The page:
A Smile And A Shoeshine
In a remarkable career progression, one-time fabric rep Laurie Taylor became a sociology Professor. As such, he created a ½hr documentary on BBC Radio 4 about the perceptions of travelling salesmen (the iPlayer link will likely disappear in a week, so to hear again, you may need to try searching the BBC site under ‘a smile and a shoeshine’ or ‘laurie taylor’). He clearly has affection for his subject, seemingly bemoaning the low esteem (euphemistically labelled “ambivalence”) the rep suffers in the UK & Europe. Especially when compared to the reverence in which reps are held in America. He finds a Harvard Prof who puts this down in part to the travelling peddlers’ role in creating the country, and how people relied on them for new wares to forge their new lives and even hear the latest news.
‘Bob’ is an English academic book rep. He fell into a life on the road by accident, drawn by the allure of an expense account and company car. You get the impression from him that he believes the bad press comes from too many people immorally selling one-off products where you see the buyer only at that time, whereas true reps have to be honest and live on what they’ve sold previously. There’s a delicious phase where the presenter goes on a live call with Bob, and somehow they manage to sell. Our Laurie is pitching a book he knows nothing about, despite his lofty standing, which is wonderfully exposed when the prospect asks for more info on the author. After much giggling and apparent ‘BS’, Laurie is given an order. Perhaps we should go into every call with a BBC documentary crew!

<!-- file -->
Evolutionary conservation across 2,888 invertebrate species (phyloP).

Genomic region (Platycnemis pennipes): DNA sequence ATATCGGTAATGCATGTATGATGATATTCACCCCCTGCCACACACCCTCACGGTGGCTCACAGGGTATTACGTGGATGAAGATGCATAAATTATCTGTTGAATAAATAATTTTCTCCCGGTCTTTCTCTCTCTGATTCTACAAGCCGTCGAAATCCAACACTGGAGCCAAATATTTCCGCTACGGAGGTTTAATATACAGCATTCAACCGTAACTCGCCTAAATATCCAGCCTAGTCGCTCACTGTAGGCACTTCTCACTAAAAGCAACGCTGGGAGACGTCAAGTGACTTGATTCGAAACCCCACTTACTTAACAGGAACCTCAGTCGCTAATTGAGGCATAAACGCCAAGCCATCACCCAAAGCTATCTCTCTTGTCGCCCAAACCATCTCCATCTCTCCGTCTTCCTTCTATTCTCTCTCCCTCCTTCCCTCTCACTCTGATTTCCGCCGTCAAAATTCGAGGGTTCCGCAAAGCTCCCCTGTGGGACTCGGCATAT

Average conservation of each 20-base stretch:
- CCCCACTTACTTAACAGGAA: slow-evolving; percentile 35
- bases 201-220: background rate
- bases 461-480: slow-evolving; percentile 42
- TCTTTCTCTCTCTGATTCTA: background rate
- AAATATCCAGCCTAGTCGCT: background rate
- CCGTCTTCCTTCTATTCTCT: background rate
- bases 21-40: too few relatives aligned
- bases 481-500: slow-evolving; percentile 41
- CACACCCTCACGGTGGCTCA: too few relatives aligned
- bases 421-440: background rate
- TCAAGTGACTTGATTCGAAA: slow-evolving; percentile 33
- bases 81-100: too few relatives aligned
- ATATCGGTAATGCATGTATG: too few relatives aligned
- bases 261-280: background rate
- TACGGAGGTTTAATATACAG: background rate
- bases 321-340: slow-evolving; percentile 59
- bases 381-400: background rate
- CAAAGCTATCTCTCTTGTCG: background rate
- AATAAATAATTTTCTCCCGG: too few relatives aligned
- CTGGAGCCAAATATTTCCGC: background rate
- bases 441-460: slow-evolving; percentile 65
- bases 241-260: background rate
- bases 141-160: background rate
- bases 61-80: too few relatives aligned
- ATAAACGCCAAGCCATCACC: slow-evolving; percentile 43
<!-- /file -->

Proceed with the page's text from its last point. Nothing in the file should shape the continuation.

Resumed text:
There’s several interesting comments. Along with entertaining cultural references to movies Tin Men and Glengarry Glenn Ross (checkout snippets on youtube!) and writings by Orwell (Coming Up For Air) and Chaucer’s Pardoner that ‘sells miracles’.
I found my favourite pair to be the assertion that reps think of themselves as Wild West frontiersmen, hence the reference to “territories” that we “manage”, and the recollection of actor Warren Mitchell, who played Arthur Miller’s rep Willy in “Death Of A Salesman”.
Mitchell was required to walk on stage carrying a couple of suitcases full of his wares. To understand better, he asked Miller what was in them. “Dreams, Warren. Dreams” came the reply, and all was explained.